South Asia

Pakistani charity is blacklisted by US State Department

Flood relief effort in Sukkur
Image caption Right-wing and banned groups played a key role in distributing flood relief

The US state department has added a Pakistani charity allegedly linked to militancy to its terror blacklist.

It said that Falah-e-Insaniyat (FeF) was an "alias" of Lashkar-e-Taiba (LeT), which is already on its list of "foreign terrorist organisations".

A state department spokesman said that the move showed that the US would not tolerate any support to LeT.

There has so far been no response from the FeF - which first emerged last year to help victims of natural disasters.

The BBC's Syed Shoaib Hasan in Karachi says that the FeF is believed to be a front for the Jamaat-ud-Dawa (JuD) Islamic charity.

Our correspondent says that the JuD has also been accused of being a front for LeT, which has been blamed by India for carrying out the 2008 Mumbai (Bombay) attacks in which 166 people were killed.

The JuD has strongly denied the charges against it.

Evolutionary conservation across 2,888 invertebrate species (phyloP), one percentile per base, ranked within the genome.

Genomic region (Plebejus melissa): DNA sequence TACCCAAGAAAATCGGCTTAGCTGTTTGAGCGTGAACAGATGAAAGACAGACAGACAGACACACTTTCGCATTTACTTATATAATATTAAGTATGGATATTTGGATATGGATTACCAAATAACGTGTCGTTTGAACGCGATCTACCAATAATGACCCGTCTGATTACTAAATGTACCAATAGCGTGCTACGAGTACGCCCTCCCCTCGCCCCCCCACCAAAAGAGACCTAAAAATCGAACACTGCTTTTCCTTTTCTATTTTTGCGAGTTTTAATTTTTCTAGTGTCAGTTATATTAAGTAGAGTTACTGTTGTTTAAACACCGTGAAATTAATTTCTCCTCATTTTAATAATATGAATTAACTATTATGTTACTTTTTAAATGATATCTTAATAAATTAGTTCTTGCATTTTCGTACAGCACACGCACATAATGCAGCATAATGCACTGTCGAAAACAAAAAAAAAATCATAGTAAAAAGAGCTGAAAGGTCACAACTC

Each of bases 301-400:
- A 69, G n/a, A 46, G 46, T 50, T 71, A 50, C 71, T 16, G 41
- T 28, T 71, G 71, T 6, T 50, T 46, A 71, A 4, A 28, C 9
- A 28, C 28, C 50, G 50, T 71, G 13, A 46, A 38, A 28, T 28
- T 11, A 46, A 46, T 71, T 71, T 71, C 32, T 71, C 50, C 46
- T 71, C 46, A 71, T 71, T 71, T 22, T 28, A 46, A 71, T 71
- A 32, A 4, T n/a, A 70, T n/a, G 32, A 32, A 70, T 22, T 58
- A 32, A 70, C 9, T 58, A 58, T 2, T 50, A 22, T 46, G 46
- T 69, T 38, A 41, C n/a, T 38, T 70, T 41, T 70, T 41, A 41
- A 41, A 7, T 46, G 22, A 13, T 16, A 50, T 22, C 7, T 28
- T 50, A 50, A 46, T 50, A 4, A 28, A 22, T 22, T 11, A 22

Initially set up as the humanitarian wing of LeT, the JuD has, like the Fef, been active in relief efforts for those hit by Pakistan's floods.

"LeT has attempted to use the FeF as a way to evade scrutiny. This designation will help put to an end to that attempted evasion," state department co-ordinator for counter-terrorism Daniel Benjamin said in a statement announcing the move.

Mr Benjamin also named FeF leader Hafiz Abdur Rauf and two other men associated with LeT, Mian Abdullah and Mohammad Naushad Alam Khan, as being on its list of "specially designated global terrorists."

Right-wing organisations, including banned extremist groups, led the relief and rescue effort in flood-hit Pakistan earlier this year.

Three of the most prominent groups, Jamaat-e-Islami, the JuD and Sipah-e-Sahaba have thousands of activists who fanned out across the country.

All are very powerful on the ground despite having limited or no officially recognised political representation.

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